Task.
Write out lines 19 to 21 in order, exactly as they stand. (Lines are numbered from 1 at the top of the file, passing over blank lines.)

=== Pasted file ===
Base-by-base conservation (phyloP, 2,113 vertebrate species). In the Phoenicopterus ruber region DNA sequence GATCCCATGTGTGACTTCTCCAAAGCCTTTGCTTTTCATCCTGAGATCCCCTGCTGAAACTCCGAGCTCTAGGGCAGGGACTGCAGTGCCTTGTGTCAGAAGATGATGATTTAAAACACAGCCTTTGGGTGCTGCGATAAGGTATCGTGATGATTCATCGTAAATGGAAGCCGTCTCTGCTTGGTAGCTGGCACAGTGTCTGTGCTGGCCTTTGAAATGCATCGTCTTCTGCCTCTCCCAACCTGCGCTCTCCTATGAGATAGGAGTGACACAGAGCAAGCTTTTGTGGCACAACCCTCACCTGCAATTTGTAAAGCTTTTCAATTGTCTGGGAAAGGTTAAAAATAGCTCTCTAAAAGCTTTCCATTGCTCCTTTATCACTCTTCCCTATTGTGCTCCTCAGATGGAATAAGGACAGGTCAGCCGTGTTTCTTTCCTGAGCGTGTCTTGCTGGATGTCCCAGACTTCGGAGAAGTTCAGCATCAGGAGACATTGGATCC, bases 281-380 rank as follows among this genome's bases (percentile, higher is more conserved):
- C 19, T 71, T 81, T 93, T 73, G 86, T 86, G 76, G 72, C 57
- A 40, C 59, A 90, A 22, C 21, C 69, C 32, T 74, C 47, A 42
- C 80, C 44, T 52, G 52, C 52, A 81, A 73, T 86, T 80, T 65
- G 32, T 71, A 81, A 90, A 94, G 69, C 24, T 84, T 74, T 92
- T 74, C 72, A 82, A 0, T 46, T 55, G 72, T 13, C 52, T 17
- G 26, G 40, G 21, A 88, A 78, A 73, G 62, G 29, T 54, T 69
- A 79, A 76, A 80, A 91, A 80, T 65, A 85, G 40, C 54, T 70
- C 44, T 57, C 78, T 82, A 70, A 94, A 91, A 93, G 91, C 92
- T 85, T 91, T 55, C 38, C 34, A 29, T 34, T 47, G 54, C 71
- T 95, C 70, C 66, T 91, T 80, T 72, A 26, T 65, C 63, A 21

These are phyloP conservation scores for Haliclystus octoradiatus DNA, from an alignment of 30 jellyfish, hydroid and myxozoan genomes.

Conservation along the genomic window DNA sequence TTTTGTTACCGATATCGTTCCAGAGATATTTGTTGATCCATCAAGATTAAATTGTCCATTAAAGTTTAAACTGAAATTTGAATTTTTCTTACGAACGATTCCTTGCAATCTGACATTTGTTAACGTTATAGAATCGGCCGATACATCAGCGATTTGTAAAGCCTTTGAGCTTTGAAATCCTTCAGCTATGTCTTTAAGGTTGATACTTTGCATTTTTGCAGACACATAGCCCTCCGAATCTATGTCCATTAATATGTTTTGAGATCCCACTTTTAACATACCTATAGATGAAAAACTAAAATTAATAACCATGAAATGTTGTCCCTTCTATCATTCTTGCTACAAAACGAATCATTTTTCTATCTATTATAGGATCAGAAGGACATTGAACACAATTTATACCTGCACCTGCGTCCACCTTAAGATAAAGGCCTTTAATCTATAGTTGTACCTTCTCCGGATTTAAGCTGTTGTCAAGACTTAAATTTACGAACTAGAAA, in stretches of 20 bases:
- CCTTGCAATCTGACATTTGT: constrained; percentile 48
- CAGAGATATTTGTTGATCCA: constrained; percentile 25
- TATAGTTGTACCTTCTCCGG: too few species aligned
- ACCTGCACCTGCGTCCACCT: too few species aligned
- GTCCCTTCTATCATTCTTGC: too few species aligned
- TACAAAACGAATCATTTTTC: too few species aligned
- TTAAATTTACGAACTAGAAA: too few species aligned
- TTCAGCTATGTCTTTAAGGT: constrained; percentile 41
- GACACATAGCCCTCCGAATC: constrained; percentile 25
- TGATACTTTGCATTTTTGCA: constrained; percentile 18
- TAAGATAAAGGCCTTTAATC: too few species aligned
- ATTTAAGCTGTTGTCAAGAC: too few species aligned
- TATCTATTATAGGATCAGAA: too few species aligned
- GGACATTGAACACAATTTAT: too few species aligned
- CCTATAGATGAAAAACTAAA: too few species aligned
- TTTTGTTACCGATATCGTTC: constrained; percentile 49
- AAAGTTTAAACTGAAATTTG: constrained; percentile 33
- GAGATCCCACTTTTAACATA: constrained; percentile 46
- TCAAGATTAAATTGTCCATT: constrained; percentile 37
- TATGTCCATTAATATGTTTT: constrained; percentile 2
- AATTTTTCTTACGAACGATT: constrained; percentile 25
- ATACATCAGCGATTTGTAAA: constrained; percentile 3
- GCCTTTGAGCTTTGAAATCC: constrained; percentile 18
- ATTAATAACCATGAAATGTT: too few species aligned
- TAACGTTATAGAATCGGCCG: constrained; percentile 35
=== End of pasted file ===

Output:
- TACAAAACGAATCATTTTTC: too few species aligned
- TTAAATTTACGAACTAGAAA: too few species aligned
- TTCAGCTATGTCTTTAAGGT: constrained; percentile 41